Why the Saints need to tear it down to the studs

Mickey Loomis, Saints (Photo by Sean Gardner/Getty Images)
Mickey Loomis, Saints (Photo by Sean Gardner/Getty Images) /

The New Orleans Saints are struggling, and a hard reset might be what’s best for them to get back to a competitive level.

The New Orleans Saints enter Week 7 with a record of 2-4. Remarkably, they’re just a game behind the 3-3 Tampa Bay Buccaneers for the lead in the NFC South (though they do not own a tiebreaker), but continued stumbling and injury issues should have general manager Mickey Loomis thinking about whether or not it’s time to recalibrate and commit to a rebuild.

New Orleans is now two seasons past Drew Brees’ retirement and into its first season without head coach Sean Payton. While Dennis Allen was a logical fill-in to seamlessly move the team from one competitive era to the next, that might be just a bit of a misguided strategy in retrospect.

Make no mistake, a good bit of the misfortune is brought on by injuries. Jameis Winston has been hurt since Week 1. Michael Thomas has now missed multiple games in a row, as has Jarvis Landry. Chris Olave missed Week 6. The NFL does not exist in a world of what-ifs, though, and the silver lining behind the injuries is it helps expose the fact that, behind the curtain, the Saints don’t have a long-term plan or answer for the league’s most competitive opponents.

Injuries are an excuse, perhaps a valid one. But they’ve only sped up the inevitable timeline.

The Saints do not have a clear-cut quarterback of the future. Winston has looked reborn at times, but even when healthy struggles to see the opportunities to extend drives methodically. Andy Dalton (who is now also injured) is a veteran closer to retirement than being the next multi-year starter.

The shining light is, of course, the defense, but even that leaves some to be desired. Tyrann Mathieu was a flashy offseason signing. He’s played fine, but hasn’t looked like his elite defensive self just yet in his home state.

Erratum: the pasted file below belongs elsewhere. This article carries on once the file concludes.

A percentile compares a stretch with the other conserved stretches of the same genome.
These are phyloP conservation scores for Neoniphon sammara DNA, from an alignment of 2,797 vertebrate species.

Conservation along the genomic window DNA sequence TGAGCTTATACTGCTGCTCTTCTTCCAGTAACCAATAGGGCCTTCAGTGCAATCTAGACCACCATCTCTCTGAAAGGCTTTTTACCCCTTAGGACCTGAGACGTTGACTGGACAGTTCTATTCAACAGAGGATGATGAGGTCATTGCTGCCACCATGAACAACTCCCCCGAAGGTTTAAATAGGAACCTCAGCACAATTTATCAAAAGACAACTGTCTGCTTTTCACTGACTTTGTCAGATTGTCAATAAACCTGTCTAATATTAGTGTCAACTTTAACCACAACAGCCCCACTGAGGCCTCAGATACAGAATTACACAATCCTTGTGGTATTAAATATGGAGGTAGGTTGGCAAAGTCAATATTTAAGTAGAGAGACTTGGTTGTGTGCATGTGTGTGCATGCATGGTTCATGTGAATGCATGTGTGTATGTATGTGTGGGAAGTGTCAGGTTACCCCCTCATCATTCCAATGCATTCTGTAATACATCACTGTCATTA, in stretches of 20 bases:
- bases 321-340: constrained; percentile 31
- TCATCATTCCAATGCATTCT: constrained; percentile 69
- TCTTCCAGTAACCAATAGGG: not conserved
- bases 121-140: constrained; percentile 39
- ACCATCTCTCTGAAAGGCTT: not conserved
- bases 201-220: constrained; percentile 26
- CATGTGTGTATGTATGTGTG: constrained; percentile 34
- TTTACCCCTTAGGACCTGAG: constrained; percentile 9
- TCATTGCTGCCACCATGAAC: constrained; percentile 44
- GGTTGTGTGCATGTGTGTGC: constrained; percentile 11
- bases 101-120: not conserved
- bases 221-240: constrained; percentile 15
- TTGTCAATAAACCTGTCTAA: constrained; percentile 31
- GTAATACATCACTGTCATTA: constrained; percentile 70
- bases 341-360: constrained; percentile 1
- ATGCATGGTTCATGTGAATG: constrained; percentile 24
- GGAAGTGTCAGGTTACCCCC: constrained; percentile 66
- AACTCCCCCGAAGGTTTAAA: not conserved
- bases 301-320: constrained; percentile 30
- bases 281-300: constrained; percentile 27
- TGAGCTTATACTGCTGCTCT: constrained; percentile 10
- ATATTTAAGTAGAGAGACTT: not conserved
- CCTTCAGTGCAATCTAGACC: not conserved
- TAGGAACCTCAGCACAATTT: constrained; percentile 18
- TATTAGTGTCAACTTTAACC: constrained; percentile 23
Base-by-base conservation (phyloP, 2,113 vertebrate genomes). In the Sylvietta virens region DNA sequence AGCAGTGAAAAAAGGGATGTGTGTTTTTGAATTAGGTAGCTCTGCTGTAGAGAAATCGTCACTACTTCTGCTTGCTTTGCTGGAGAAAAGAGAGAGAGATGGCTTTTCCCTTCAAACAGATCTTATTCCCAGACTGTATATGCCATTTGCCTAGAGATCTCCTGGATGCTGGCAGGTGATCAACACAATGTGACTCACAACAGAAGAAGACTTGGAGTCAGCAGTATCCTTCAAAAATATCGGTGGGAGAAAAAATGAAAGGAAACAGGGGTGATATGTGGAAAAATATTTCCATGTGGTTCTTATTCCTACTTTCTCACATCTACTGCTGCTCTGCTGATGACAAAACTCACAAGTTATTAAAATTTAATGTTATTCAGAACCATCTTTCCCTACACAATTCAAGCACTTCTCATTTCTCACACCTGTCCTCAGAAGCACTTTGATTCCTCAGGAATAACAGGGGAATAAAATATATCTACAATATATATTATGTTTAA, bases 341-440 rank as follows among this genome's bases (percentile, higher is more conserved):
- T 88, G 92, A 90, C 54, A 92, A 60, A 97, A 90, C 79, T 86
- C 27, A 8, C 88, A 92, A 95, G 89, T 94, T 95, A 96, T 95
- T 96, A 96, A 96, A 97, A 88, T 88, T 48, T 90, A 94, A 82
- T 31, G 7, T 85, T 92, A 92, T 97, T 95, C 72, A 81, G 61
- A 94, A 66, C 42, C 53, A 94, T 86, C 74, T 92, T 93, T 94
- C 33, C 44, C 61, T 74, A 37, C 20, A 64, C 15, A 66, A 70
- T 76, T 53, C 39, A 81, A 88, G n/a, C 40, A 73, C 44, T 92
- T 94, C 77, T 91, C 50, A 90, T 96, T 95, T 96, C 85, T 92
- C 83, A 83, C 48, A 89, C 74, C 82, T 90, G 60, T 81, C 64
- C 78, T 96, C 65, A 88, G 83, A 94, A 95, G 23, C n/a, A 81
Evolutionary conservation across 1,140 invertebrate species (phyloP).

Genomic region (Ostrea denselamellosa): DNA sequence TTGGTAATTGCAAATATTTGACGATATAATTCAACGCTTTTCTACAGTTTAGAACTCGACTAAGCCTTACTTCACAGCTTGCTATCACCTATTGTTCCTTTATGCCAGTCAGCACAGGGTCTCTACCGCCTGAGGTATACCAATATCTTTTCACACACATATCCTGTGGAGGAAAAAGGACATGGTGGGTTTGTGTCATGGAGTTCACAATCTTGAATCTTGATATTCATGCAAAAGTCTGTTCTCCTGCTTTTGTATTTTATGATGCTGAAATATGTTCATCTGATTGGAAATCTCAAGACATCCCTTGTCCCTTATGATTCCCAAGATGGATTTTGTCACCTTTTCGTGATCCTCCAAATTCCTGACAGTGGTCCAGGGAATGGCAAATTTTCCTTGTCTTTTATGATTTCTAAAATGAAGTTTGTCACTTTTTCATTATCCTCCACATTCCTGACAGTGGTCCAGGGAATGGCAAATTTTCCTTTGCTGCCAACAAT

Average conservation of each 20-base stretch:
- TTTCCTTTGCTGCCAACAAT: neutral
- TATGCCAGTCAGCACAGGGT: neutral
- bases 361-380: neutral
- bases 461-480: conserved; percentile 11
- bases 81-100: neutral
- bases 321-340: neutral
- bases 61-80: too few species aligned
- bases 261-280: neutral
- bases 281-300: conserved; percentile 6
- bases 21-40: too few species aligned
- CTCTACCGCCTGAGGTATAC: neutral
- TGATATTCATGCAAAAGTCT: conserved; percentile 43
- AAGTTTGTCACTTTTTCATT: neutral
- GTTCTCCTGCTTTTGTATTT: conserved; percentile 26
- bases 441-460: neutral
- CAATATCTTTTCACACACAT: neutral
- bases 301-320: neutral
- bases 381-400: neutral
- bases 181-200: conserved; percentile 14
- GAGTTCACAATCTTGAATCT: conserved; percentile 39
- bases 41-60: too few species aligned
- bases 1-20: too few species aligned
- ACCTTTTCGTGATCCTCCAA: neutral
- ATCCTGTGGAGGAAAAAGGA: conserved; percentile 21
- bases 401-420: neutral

Some of the capable defense is aged (Cam Jordan is in his 12th year, Demario Davis in his 11th) and could start declining or even retire in the coming years. The present level of skill won’t last forever.

Saints need to decide if they’re in or out

The team as constructed now can flirt with .500 for the foreseeable future, no problem. Is that going to be enough? Is this franchise, which has won plenty in the modern era, content with that?

A full commitment to a rebuild may be tough to swallow because it could mean looking for trade opportunities regarding longtime Saints like Alvin Kamara and Michael Thomas on the offensive side and Marshon Lattimore on the defensive side.

Former players reacting to the tone around the team proves just how far the perception of the culture has fallen and how bad expectations are.

Of course, the huge advantage of pivoting to a rebuild right now is Sean Payton. The Saints own his rights as a coach for this season and next, and rampant speculation about him returning to coach could just speed up the timeline for him returning to a sideline soon. The Saints could squeeze a massive draft haul out of such a deal and use the return as a launchpad for their rebuild.

Now is as good a time as ever for the Black and Gold, as painful as it might sound.

dark. Next. Saints could change their franchise’s future by trading Sean Payton